CONFESSIONS OF A CRAZY DOG LADY…

Right, lets let out the crazy dog lady side of myself!

I think my boyfriend Jack described my dog obsession the best. In his words, he says he would have always described himself as a dog person, and really thought it was near impossible to like dogs as much as him. Until he met me. Jack says I managed to play down how crazy I am about dogs when we were first getting to know each other and he feels like I gradually let it out bit by bit a few weeks at a time, until he finally realised the full extent. He also says that if I had gone in full throttle on the first date I would have probably scared him off… guilty!

The perfect day out for me is going to Dogs Trust just for a look around, and then for a walk around Roundhay park lake where I can spot more dogs, and then I would get home and watch the Dog Whisperer, Super Vet and For the love of dogs – this is not over kill to me, its a bloody delight! I regularly look at websites advertising dog shows and see which ones I can go to in my area, I booked time off work this year to attend a dog show on certain days featuring the breeds I love the most, aaaaand I genuinely cried when I found out my mum had bought me tickets to Crufts last year but it overlapped with a holiday to Italy that had already been booked.

 

I look on the Dogs Trust website every day and have a look at what dogs are available to adopt in Leeds – this one I don’t even know why I do it, I’m not looking to adopt a dog and neither is anyone else that I know, but I just like to see what is there… whatever.

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My absolute goal is to visit the Dog Psychology Centre owned by dog psychologist Cesar Millan, in Los Angeles. Eventually I would love to own a big kennel facility, half for boarding and half for rehoming, dream big!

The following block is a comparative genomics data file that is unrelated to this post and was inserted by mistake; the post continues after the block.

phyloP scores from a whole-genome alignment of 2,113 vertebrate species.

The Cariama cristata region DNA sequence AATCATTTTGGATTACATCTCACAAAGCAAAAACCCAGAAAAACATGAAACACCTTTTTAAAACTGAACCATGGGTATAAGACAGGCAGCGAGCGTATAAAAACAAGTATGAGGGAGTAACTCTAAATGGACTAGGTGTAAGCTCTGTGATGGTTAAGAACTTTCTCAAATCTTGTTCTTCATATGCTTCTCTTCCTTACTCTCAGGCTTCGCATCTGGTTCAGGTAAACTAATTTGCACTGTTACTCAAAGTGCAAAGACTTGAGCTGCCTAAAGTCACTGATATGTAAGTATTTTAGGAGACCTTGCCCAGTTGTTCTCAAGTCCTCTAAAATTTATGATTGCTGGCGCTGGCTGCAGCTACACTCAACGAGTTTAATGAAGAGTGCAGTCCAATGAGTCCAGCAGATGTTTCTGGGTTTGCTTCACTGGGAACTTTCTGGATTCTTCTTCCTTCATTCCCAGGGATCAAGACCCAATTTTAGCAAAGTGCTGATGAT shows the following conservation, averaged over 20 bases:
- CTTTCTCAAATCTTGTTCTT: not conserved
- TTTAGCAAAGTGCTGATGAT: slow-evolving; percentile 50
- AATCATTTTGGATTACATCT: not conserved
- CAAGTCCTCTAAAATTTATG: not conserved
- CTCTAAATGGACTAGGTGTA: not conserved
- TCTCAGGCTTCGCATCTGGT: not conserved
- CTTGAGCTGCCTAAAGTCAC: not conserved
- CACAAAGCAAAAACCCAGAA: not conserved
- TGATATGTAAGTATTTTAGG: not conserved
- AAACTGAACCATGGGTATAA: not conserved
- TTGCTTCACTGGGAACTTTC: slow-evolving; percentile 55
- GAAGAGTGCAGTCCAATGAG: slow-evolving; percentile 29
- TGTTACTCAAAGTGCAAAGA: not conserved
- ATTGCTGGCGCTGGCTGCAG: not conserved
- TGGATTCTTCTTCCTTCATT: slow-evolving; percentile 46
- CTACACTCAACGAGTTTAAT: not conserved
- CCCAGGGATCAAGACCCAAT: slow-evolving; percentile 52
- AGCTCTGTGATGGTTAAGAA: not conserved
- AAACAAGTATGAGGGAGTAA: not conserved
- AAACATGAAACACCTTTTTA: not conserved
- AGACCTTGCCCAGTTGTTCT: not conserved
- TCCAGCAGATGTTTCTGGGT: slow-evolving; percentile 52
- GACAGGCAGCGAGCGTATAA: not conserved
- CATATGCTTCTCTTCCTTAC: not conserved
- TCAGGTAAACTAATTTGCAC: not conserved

Although I am a bit of a crazy dog lady, its the dog training and psychology side I’m most interested in. Yes, when I see a dog I point at it and say what breed it is (it genuinely annoys me when I don’t get it right) but I’m more interested in the breed characteristics than I am how ‘cute’ they are… most of the time.

I’ve read 3 of Cesars books, any articles on him that I can find and watched his program The Dog Whisperer more times than I can count. I am such a believer of his way of training and seeing the way that dogs think – it just makes sense! He puts strong emphasis on the way a dog needs a pack, like what they have in the wild. That pack doesn’t have to be made up of dogs, your family, humans are your dogs pack – but to have a dog that respects every one in the family they need to know that they are the bottom of the pack. That doesn’t mean to say they are the least loved, or that you are mean to them or don’t give them affection, they just need to know that the boundaries you set out for them are gospel and they have to abide by those rules.

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If you fail to lay down the boundaries and rules from day one you are bound to end up with a dog that doesn’t respect you, wont listen to your commands and will misbehave and try to push the limit constantly. Why? Because you aren’t being a leader, and if a dog can’t see who the leader is they feel like they have to take that role for the good of the pack. They LIKE having a leader!